|Agency researchers literaly went 'wild' to prepare for the $60 million launch of the Nissan Titan (top). TBWA/Chiat/Day art director Margaret Midgett-Keene checks out the cargo space of a competitor (middle). Meanwhile, in a shooting range frequented by truckers, associate creative director Juan Perez blasts off a few rounds (bottom).
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That was just one part of an extensive research program Nissan embarked upon to prepare for the $60 million launch of Titan, its first entry into a highly brand-loyal category dominated by Detroit, in order to understand the psyche of full-size truck owners.
Hanging out with truck guys
We "went to where truck guys hang out," said Fred Suckow, marketing director of the Nissan brand at TBWA/Chiat/Day. "We went into people's houses and talked about trucks."
For the so-called immersion program, which lasted from the summer 2002 to late that year, a team of 20 cross-functional TBWA staffers split up into small groups that conducted interviews during out-of-state trips to hunting expos, gun shows, at area Super Cross events and in Montana rivers. The research was bolstered by more traditional focus groups, augmented by ethnography, or in-depth visits to owners' homes and workplaces.
The Omnicom Group agency, based in Playa del Rey, Calif., also rented competitors' pickups for a month, and each team drove them, some towing trailers. Carol Potter, account director, recalled her harried maneuvering around TBWA's parking lot of a Chevrolet Heavy Duty truck. But she said the experience taught her and the team the "unique driving experience" of a full-size pickup.
Talk of the office
Rob Schwartz, worldwide creative director on Nissan, chuckled recalling petite female team members climbing out of the trucks and the pickup's big beds sticking out of compact-car parking spaces in the agency's lot. The experiences created much hallway talk inside the shop and "we learned who the enemy was."
The agency came back with several insights. Among them: The mainly male buyers of full-size trucks love to cite the vehicle's specifications, such as horsepower and towing capacity, Mr. Schwartz said. But "behind the stats is this major hunk of emotion. It's such a male-dominated category and it may be the only way they can express their emotion is with this logic."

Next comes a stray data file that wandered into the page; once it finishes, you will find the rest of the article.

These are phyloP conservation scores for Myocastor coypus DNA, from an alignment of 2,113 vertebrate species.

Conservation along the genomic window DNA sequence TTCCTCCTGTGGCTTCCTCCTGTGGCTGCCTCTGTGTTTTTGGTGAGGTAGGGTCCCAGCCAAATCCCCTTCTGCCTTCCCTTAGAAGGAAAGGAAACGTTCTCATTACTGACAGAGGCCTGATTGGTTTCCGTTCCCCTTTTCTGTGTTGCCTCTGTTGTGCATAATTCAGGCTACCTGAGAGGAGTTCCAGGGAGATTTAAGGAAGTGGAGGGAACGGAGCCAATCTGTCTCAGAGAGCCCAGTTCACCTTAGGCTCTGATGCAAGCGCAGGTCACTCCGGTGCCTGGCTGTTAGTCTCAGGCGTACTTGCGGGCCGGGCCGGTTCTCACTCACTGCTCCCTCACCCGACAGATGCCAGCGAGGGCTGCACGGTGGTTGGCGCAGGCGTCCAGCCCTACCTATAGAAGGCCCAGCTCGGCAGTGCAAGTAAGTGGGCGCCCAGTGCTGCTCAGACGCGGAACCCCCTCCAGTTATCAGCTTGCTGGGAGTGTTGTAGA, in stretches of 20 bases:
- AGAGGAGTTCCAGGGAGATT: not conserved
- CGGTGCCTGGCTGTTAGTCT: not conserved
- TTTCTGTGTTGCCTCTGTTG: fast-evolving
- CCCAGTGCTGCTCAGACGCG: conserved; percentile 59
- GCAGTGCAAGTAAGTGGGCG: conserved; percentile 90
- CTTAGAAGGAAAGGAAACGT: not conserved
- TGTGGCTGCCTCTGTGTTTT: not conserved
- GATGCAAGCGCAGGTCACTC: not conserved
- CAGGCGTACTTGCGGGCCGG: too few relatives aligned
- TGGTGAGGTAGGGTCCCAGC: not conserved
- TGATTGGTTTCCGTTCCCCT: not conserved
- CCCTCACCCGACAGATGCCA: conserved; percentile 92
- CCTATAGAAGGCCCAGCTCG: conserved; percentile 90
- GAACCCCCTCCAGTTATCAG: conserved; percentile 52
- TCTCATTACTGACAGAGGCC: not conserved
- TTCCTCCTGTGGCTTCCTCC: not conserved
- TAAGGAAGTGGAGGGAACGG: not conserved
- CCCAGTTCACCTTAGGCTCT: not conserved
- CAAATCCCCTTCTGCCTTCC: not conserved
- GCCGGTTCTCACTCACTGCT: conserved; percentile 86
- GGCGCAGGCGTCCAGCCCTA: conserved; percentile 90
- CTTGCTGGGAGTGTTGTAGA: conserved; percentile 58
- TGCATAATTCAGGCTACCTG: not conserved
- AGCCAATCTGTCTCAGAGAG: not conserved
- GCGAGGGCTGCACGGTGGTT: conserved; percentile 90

Ms. Potter said the biggest difference between full-size truck owners and other vehicle owners is the pickups are truly part of their lifestyle, whether for work or play. They're also very proud of their pickups and would never drive a car.
Rich Rivera, group director of strategy on Nissan at TBWA who went on the fly-fishing trip, was perhaps the most savvy team member on full-size pickups. He had been media director on Ford Motor Co.'s Ford trucks at WPP Group's J. Walter Thompson, Detroit, for three years until 1993. He said the biggest surprise of the research "was no surprise" because "a truck guy is a truck guy."
They have the same broad, similar interests. But the research wasn't a waste of time because it reconfirmed the agency's assumptions and it helped his media planning. He added new media properties, including hunting and fishing TV programming.
Mr. Schwartz said the research helped his creative team develop the strategy "to fit in [the truck segment] but stand out." So the launch commercials, which broke on Thanksgiving, show the Titan's 180-degree swinging rear door and floor shift, which is not on the steering column like competitors' brands.
The research revealed truck owners want to see what the Titans can do, so the ads show dirty Titans in action, sloshing through mud and driving up inclines, while on-screen text touts its horsepower and towing abilities.
Nissan has targeted sales of 100,000 Titans in its first full year in 2004.